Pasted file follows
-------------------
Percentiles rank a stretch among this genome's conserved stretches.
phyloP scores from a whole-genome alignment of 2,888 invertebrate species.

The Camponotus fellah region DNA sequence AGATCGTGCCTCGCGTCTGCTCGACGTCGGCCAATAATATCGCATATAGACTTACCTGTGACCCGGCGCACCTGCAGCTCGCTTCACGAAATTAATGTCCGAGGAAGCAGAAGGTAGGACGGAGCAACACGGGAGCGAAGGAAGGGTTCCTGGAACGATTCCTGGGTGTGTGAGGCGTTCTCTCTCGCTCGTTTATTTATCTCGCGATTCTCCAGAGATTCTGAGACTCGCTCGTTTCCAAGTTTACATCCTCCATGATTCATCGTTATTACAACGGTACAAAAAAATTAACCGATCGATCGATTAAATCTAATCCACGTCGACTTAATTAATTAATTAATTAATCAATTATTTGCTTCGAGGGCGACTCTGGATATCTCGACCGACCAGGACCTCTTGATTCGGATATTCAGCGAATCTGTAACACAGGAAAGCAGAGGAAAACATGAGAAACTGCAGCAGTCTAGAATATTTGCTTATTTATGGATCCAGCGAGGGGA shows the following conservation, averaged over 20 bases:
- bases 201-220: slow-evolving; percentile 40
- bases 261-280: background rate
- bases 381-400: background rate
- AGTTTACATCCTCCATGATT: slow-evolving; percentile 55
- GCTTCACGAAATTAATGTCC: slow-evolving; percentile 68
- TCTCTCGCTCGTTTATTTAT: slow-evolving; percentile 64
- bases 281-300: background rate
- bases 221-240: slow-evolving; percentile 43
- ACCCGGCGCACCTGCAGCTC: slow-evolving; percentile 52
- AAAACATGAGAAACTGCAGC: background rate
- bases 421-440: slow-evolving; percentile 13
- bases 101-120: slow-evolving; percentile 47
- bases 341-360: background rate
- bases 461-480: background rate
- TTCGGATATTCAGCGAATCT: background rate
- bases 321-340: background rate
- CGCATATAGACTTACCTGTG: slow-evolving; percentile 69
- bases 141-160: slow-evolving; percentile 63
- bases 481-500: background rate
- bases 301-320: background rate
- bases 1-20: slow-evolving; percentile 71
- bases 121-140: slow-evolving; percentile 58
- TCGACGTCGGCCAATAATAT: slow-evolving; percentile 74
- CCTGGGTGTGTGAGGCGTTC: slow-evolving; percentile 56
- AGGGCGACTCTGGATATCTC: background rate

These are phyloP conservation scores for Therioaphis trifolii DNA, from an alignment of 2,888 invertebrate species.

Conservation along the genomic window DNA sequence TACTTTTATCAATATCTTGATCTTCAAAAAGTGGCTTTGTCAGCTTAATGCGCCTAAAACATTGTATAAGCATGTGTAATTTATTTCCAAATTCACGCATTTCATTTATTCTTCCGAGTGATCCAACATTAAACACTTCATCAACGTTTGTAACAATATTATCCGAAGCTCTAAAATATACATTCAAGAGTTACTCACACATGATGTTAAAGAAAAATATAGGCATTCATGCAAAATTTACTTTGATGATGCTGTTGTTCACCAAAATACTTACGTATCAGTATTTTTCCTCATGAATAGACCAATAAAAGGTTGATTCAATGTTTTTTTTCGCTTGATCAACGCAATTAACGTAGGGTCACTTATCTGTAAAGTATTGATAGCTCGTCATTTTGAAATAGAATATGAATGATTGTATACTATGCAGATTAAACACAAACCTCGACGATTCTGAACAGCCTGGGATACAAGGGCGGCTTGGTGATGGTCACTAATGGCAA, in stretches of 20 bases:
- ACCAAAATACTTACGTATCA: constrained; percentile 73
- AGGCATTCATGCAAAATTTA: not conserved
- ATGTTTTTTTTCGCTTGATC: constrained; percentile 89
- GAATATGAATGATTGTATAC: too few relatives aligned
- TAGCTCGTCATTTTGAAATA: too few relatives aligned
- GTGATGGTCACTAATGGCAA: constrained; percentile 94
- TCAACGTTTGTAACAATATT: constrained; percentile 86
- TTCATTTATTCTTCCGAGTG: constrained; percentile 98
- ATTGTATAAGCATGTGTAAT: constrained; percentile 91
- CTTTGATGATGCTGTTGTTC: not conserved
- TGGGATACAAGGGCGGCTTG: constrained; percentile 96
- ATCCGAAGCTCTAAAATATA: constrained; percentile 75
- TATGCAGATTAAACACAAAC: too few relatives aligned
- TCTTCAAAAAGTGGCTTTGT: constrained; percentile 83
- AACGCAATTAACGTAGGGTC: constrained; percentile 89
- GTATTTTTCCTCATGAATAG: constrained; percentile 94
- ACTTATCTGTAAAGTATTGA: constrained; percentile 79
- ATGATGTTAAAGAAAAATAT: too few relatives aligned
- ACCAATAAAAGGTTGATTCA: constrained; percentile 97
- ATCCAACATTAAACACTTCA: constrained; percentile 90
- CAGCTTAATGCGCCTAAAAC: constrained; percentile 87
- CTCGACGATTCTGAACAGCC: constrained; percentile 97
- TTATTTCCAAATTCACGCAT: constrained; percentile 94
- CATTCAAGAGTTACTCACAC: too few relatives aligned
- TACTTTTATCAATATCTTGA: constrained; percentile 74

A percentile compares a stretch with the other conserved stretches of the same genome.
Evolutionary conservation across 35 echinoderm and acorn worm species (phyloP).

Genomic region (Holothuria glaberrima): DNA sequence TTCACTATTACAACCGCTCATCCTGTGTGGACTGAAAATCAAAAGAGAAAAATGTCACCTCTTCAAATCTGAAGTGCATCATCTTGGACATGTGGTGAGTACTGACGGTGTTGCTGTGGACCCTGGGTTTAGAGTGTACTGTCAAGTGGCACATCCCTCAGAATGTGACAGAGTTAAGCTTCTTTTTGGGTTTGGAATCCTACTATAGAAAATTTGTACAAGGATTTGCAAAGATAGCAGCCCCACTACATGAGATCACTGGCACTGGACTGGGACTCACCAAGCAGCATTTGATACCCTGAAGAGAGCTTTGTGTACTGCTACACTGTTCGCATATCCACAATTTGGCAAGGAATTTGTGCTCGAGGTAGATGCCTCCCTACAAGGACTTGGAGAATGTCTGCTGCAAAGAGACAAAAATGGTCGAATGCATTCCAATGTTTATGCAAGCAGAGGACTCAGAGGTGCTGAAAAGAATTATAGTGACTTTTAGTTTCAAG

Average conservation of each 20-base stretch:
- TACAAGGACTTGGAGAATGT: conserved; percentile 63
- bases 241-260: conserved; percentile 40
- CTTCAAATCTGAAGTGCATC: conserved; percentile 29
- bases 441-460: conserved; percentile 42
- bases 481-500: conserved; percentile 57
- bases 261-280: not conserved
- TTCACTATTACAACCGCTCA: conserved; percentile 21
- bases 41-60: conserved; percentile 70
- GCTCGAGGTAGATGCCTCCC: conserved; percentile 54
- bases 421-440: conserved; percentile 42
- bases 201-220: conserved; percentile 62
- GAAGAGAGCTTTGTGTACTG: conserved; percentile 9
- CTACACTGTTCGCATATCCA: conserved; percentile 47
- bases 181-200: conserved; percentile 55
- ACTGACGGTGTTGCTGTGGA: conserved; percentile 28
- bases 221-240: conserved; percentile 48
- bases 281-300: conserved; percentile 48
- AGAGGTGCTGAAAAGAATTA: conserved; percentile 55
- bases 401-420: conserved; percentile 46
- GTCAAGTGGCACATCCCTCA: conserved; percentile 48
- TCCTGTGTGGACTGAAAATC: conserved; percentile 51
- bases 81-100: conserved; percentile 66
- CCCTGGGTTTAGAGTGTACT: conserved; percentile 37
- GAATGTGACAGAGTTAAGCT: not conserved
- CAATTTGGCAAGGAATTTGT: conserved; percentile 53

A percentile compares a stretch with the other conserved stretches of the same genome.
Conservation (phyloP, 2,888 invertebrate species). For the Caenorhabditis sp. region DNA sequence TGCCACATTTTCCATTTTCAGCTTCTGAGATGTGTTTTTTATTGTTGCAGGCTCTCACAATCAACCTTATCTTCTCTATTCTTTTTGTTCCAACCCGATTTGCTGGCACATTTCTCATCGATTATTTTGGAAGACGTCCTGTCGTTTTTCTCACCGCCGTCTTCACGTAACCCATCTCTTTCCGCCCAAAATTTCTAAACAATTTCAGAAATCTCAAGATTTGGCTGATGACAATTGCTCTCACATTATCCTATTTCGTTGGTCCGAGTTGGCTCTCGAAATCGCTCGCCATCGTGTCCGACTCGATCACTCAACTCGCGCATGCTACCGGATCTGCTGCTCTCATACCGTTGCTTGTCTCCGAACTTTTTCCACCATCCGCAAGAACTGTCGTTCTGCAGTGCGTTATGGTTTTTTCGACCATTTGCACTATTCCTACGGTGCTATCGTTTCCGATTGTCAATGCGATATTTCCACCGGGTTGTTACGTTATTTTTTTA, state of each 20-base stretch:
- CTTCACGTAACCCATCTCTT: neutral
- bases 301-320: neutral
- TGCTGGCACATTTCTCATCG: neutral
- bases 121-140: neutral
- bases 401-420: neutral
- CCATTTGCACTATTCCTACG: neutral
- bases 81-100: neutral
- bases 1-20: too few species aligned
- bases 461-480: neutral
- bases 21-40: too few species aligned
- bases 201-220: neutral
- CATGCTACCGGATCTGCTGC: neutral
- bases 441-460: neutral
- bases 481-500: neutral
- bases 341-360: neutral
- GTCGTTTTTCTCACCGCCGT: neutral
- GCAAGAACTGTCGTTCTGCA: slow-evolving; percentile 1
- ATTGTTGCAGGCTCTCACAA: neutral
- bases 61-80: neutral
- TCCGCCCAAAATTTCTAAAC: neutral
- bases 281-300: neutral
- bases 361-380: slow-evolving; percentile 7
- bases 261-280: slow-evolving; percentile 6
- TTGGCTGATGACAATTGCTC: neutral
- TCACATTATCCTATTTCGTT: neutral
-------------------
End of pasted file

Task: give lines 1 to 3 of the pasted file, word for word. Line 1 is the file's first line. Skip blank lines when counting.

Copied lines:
Percentiles rank a stretch among this genome's conserved stretches.
phyloP scores from a whole-genome alignment of 2,888 invertebrate species.

The Camponotus fellah region DNA sequence AGATCGTGCCTCGCGTCTGCTCGACGTCGGCCAATAATATCGCATATAGACTTACCTGTGACCCGGCGCACCTGCAGCTCGCTTCACGAAATTAATGTCCGAGGAAGCAGAAGGTAGGACGGAGCAACACGGGAGCGAAGGAAGGGTTCCTGGAACGATTCCTGGGTGTGTGAGGCGTTCTCTCTCGCTCGTTTATTTATCTCGCGATTCTCCAGAGATTCTGAGACTCGCTCGTTTCCAAGTTTACATCCTCCATGATTCATCGTTATTACAACGGTACAAAAAAATTAACCGATCGATCGATTAAATCTAATCCACGTCGACTTAATTAATTAATTAATTAATCAATTATTTGCTTCGAGGGCGACTCTGGATATCTCGACCGACCAGGACCTCTTGATTCGGATATTCAGCGAATCTGTAACACAGGAAAGCAGAGGAAAACATGAGAAACTGCAGCAGTCTAGAATATTTGCTTATTTATGGATCCAGCGAGGGGA shows the following conservation, averaged over 20 bases: